Textured vegetable or soy protein (TVP/TSP) goes by the name of soia ristrutturata (restructured soy) in Italy and labeled bocconcini or spezzatini di soia (soy morsels or small pieces) on supermarket shelves. When the mood hits we like Sojasun Burgers (the french answer to Boca Burgers), but at 3.50€+ for 2 patties I needed to find a less costly alternative. Many veggie burger recipes call for the use of legumes, beans, grains or the combination of all three so I figured that if I just took my cue from the listed ingredients on Sojasun, the rest would come easy. It did, and because the cooked burgers freeze well, we can go meatless at a moment’s notice.
Before I continue, I should add that a food processor makes quick work of the fine chopping required in this recipe. Onions and rehydrated soy protein all need to be chopped to the texture of ground beef. The red bell pepper needs to be minced. A wide steamer also helps when making the whole recipe as it’s probably best to stack the patties not more than four high (keeps the bottom ones from compacting too much).
TVP burgers | Soia burgers (makes 8)
1 and 1/2 cups (66 grams) textured soy protein
2 cups vegetable broth (500 ml)
1 medium round onion (8 ounces), quartered
1/2 of a large red bell pepper, cubed
2 tablespoons tomato paste
2 teaspoons olive oil
2 cups wheat gluten/gluten flour (farina di glutine in Italy)
1/2 cup soy, chickpea, or chestnut flour
2 tablespoons chopped chives, dried
1 tablespoon oregano, dried (or use whatever you like)
1/2 teaspoon each of salt and black pepper
Bring the broth to a boil, turn off the heat source, and add the TVP. Set aside to cool while the soy rehydrates. In the meantime, process the onion until very finely chopped and some juice starts to run out. Add the bell pepper and process until minced. When the soy protein has cooled down, add (liquid included) to the processor and pulse/blend until the mixture resembles the texture of ground beef. Next, add the tomato paste and olive oil and pulse to blend.
Combine wheat gluten, soy flour, herbs and spices and add to the soy protein mixture. Pulse until thoroughly combined, adding water (a tablespoon or so) if it seems too dry. You want a mixture that is moist enough to hold together when shaping into patties. Divide equally into 8 portions and form into approximately 5/8-inch thick patties. Examples below: hand-shaped or pressed into 4-inch tart pans lined with baking parchment. The latter results in a perfect disc resembling brand-name patties.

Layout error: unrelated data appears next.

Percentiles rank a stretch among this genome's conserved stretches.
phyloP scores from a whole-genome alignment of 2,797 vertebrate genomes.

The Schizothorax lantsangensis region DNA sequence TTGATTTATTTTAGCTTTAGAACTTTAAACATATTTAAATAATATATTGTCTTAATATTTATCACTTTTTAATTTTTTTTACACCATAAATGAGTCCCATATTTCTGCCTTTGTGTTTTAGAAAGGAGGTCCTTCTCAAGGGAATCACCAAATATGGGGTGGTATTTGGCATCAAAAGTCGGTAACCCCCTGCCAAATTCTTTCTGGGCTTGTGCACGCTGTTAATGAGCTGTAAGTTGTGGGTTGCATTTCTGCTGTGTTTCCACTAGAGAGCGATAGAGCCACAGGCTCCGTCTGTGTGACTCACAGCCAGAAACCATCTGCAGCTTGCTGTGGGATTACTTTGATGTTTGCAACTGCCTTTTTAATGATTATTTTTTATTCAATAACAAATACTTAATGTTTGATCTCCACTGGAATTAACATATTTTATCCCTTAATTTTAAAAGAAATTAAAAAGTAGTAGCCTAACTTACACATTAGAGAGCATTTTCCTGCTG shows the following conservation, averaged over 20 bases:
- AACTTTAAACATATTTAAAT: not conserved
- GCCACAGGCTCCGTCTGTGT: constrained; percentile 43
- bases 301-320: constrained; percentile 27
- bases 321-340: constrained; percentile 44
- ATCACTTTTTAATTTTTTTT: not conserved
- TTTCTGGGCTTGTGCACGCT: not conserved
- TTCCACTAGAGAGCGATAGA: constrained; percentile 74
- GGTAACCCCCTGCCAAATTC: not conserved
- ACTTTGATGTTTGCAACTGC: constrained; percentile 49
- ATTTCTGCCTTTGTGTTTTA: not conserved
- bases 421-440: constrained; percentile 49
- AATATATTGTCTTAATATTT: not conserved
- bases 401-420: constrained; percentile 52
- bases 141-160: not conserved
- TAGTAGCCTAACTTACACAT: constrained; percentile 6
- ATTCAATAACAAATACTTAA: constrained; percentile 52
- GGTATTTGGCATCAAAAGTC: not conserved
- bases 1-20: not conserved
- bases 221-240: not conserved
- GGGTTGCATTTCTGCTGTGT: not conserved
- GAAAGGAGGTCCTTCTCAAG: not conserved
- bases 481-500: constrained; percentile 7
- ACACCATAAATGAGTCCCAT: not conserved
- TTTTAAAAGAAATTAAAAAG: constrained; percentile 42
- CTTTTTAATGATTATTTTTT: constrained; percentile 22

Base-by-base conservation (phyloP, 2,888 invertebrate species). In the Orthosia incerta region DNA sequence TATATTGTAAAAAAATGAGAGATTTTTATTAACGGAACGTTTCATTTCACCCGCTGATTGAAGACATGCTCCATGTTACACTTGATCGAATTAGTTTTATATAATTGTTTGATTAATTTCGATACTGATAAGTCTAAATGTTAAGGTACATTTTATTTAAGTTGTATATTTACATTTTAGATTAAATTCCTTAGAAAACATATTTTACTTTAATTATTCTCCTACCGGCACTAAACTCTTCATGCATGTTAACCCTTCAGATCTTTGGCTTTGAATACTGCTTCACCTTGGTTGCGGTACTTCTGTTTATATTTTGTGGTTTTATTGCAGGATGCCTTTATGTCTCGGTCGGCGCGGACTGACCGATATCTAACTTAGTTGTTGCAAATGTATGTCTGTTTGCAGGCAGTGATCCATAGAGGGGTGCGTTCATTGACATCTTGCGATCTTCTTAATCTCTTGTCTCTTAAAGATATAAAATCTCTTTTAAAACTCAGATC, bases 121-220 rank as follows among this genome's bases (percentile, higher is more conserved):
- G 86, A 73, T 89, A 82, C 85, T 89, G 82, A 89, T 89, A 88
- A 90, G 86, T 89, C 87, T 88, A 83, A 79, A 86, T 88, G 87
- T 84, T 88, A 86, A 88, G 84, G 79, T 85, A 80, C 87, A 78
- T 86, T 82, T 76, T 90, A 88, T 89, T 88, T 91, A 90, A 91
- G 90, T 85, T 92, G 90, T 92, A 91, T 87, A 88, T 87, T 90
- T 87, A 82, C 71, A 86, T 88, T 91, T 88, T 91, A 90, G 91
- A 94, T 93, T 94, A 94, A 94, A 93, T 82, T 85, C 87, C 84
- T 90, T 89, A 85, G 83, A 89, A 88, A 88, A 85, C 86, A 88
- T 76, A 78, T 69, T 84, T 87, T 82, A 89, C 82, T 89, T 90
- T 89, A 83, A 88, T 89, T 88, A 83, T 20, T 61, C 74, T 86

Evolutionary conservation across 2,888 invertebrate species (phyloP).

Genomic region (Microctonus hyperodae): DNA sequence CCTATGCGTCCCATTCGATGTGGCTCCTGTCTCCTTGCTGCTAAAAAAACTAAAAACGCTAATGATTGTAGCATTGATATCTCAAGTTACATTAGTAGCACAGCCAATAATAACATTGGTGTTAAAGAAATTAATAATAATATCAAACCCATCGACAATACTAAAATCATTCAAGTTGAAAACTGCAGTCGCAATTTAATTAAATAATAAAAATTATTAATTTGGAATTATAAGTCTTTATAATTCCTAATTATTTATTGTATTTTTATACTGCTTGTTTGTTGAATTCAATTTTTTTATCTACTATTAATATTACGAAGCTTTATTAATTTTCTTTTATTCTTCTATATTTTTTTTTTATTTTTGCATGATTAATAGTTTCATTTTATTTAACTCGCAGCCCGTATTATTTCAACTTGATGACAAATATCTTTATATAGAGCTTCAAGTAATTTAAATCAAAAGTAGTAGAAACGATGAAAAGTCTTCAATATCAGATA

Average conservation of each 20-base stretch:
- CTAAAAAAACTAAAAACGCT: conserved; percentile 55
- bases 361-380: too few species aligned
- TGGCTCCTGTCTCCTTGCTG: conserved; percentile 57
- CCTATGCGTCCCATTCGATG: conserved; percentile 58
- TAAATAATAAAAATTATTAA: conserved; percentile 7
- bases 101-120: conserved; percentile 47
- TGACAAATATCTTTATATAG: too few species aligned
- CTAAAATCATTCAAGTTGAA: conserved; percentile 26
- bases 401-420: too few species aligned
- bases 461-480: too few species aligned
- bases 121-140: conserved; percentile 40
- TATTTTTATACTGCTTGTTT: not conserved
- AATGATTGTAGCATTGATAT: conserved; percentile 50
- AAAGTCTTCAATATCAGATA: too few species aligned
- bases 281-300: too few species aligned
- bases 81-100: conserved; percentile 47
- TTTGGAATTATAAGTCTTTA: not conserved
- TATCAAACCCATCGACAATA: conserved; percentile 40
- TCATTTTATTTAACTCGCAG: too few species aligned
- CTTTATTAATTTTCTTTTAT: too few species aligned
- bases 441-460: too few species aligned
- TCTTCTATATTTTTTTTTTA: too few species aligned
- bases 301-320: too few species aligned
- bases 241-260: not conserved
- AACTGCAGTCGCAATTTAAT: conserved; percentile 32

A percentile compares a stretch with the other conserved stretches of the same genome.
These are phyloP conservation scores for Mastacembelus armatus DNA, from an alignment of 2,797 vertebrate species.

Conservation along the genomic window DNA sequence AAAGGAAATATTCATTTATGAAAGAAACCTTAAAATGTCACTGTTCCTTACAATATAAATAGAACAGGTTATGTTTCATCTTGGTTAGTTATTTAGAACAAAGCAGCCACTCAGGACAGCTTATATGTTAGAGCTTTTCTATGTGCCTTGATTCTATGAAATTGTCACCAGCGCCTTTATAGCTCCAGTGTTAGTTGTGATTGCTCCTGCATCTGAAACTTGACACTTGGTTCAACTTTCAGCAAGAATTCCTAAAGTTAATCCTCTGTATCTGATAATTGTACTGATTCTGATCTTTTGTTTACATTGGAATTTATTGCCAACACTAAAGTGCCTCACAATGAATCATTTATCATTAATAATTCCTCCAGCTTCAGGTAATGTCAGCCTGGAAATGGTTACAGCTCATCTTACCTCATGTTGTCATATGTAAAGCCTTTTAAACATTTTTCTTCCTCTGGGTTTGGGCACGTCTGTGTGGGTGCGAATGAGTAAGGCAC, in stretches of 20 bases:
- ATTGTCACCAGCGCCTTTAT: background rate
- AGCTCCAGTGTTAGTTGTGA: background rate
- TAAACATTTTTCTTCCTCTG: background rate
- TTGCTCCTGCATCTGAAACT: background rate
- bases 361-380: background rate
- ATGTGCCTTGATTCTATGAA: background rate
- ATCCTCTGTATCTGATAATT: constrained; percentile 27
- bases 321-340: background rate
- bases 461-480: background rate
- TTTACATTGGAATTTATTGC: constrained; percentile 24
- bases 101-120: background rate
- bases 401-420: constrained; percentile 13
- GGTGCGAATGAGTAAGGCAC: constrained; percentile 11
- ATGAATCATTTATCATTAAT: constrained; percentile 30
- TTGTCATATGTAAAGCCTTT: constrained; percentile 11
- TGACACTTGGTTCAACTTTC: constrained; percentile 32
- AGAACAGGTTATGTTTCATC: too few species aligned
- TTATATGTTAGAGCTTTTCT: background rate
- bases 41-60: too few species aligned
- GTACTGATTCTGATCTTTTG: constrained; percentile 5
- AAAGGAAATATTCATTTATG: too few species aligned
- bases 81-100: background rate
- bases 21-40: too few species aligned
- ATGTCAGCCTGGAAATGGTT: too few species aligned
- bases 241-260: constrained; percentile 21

You can either wrap the tart pan burgers individually with parchment or stack them 4 high with a square of parchment between each pan. Wrap the whole stack with aluminum foil if separating with parchment slips (don’t forget to cover the top burger with a piece of parchment), as you don’t need any more liquid from the steam getting inside. Individually wrapped patties can be stacked one atop the other without the extra step of wrapping in foil. Bring an inch of water to a low simmer, cover and steam for 40 minutes.
When the burgers are done, allow to cool completely, wrap in plastic and refrigerate. Plan on using them within a couple of days because I don’t know how long they’ll keep, or if freezing will dry them out too much. To serve, heat on a cast-iron or non-stick skillet with a drizzle of olive oil. Ridged cast-iron pans imparts better flavor and gives that “grilled” look.
The beauty of making these is that textured soy is such a bland ingredient that you can jazz it up with anything you like. Substitute the above-mentioned herbs with basil or parsley. Add special flavor with cumin, caraway seeds or exotic spice blends. The pièce de résistance during this TVP experiment was turning the Loco Moco – a veritable staple of Hawaii’s local cuisine (right up there next to Spam) – into something that is several hundred calories less in fat. While the egg still secures its spot on the top, the brown gravy is total vegan. Hawaii health nuts, I introduce to you the Loco Moco Lite!
For the gravy: stir together 1 cup water, 2 tbsps nutritional yeast flakes, 2-3 teaspoons shoyu (depends on your salt preference) and a good pinch of ground black pepper. Heat over a low flame and thicken with arrowroot powder or cornstarch slurry.